My work with clients is informed by clinical and neuroscience research findings, which help shape therapeutic approaches to depression, anxiety, trauma and emotional pain (for example).
My neuroscience research has explored how we identify and process experiences of danger and safety, how these experiences change emotional, behavioral and neural function, and how these changes can in turn be modified through further experience.
I received a PhD in Neuroscience in the laboratory of Dr. Joseph LeDoux at New York University, and completed my post-doctoral training with Dr. Eric Kandel at Columbia University. I’m also happy to take this opportunity to acknowledge the late Dr. Stanley Schachter, who invited me into his graduate courses while I earned a BA in Psychology at Columbia University.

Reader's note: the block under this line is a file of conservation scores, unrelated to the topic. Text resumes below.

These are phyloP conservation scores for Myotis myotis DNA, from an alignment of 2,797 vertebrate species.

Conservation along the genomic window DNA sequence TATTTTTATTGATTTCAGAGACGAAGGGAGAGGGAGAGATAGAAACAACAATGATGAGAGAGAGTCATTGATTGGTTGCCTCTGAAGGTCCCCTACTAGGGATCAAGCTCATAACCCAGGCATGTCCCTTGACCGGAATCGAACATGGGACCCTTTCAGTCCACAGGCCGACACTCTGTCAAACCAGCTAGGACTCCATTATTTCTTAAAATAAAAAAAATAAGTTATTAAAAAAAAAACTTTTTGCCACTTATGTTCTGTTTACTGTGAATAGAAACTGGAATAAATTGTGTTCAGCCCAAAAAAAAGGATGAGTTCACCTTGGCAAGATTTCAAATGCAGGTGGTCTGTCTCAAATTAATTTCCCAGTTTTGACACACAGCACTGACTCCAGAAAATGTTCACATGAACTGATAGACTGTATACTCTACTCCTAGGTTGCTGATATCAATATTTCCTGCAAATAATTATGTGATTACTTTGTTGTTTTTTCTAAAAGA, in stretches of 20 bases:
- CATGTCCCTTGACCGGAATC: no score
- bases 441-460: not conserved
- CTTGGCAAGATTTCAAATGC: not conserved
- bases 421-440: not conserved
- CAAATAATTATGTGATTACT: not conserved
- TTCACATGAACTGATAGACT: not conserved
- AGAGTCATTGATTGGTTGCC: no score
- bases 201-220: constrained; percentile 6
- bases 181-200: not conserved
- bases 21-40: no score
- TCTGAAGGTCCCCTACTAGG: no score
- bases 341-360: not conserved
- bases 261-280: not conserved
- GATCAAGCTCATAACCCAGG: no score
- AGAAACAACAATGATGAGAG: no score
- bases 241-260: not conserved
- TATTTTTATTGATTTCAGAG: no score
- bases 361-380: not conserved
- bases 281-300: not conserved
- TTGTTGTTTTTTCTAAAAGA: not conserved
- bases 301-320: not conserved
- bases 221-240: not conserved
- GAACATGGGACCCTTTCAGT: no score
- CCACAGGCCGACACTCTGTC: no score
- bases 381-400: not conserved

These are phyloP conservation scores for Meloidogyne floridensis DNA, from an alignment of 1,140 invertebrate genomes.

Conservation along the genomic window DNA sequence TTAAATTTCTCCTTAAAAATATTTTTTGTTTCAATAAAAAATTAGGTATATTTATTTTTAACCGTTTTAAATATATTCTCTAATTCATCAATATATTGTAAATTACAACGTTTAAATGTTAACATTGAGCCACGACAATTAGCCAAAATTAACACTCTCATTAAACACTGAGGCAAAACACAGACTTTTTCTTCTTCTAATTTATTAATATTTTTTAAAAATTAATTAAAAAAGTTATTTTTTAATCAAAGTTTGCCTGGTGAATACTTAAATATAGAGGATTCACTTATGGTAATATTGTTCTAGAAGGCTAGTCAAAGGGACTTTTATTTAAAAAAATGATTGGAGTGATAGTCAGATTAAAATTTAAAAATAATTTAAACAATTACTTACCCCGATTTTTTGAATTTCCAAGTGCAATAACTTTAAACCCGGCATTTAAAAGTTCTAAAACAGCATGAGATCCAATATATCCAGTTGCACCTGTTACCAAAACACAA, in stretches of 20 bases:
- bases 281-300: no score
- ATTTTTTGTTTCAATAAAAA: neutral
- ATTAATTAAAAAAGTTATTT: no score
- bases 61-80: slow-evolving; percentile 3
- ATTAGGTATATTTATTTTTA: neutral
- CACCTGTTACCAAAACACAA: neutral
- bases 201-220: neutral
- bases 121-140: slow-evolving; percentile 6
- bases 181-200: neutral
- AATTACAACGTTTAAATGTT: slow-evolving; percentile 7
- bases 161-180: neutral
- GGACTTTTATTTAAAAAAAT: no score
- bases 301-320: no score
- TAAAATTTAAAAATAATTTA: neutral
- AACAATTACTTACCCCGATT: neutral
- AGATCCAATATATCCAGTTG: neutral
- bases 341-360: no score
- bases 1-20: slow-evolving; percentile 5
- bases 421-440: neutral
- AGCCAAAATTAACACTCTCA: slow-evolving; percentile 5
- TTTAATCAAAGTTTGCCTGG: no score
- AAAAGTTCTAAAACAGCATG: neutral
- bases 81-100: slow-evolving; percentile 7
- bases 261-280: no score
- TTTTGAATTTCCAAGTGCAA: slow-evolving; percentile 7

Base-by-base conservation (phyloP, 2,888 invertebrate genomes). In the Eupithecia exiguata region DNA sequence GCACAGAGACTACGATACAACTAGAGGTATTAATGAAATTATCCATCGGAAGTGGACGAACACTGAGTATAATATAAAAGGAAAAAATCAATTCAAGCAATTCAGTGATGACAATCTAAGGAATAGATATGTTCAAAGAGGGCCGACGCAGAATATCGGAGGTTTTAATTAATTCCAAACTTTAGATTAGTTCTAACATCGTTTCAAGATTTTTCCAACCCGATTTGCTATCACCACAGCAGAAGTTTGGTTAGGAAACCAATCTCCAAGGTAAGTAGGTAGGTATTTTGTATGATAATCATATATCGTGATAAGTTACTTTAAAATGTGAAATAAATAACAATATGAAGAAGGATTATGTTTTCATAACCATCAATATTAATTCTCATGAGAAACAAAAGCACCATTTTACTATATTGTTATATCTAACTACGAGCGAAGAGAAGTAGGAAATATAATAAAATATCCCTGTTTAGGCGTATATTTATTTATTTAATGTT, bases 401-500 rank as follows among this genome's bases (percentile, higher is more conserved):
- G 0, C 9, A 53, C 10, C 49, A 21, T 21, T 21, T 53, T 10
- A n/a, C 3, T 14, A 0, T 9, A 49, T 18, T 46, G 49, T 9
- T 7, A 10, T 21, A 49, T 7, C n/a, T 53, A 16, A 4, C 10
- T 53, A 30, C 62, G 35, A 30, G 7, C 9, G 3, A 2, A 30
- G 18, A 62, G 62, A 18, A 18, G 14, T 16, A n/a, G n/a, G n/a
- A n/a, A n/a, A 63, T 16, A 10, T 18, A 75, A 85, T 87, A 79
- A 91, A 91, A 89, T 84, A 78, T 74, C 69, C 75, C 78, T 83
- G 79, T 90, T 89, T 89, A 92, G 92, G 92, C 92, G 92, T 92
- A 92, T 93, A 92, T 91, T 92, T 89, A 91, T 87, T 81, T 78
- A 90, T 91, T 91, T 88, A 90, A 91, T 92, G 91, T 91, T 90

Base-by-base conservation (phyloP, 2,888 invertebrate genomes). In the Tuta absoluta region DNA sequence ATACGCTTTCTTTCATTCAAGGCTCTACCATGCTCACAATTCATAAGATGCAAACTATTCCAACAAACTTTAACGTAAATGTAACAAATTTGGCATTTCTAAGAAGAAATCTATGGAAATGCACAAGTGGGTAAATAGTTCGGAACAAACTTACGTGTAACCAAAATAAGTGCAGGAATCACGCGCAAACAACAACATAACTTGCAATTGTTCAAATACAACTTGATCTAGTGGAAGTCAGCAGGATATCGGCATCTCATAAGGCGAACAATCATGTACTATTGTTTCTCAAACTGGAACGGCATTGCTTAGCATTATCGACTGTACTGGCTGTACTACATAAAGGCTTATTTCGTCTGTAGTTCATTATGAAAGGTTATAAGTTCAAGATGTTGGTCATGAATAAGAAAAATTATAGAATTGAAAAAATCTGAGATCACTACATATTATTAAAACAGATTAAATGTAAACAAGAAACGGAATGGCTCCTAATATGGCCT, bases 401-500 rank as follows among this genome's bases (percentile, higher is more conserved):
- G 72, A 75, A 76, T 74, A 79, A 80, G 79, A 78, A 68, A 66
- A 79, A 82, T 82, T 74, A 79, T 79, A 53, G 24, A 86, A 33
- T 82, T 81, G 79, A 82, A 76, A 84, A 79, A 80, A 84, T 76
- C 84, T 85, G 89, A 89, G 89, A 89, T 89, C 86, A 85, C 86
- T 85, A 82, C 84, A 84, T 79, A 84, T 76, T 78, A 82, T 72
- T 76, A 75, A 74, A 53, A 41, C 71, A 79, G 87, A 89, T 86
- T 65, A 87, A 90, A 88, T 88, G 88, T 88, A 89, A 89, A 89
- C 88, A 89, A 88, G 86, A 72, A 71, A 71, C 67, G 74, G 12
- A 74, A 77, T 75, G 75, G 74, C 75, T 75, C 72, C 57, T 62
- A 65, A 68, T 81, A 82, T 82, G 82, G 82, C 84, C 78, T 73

I have been on the research faculties of the New York State Psychiatric Institute and Columbia University Center for Neurobiology and Behavior, and have worked extensively as a consulting scientist at other universities and at biomedical research foundations.
My neuroscience research has focused on the normal function of emotion, learning and memory, and how these functions become altered in stress and crisis. This work has involved measurement and analysis of neural processing, behavior, physiology and state/trait characteristics — including: electrophysiology, functional brain imaging (fMRI), biochemical and genetic assays, behavioral analysis, skin conductance, pupillometry, heart rate variability and psychometrics.
I consult on research design and data analysis for academic research, and disease research foundations, as well as on software design/user experience in the development of digital health apps.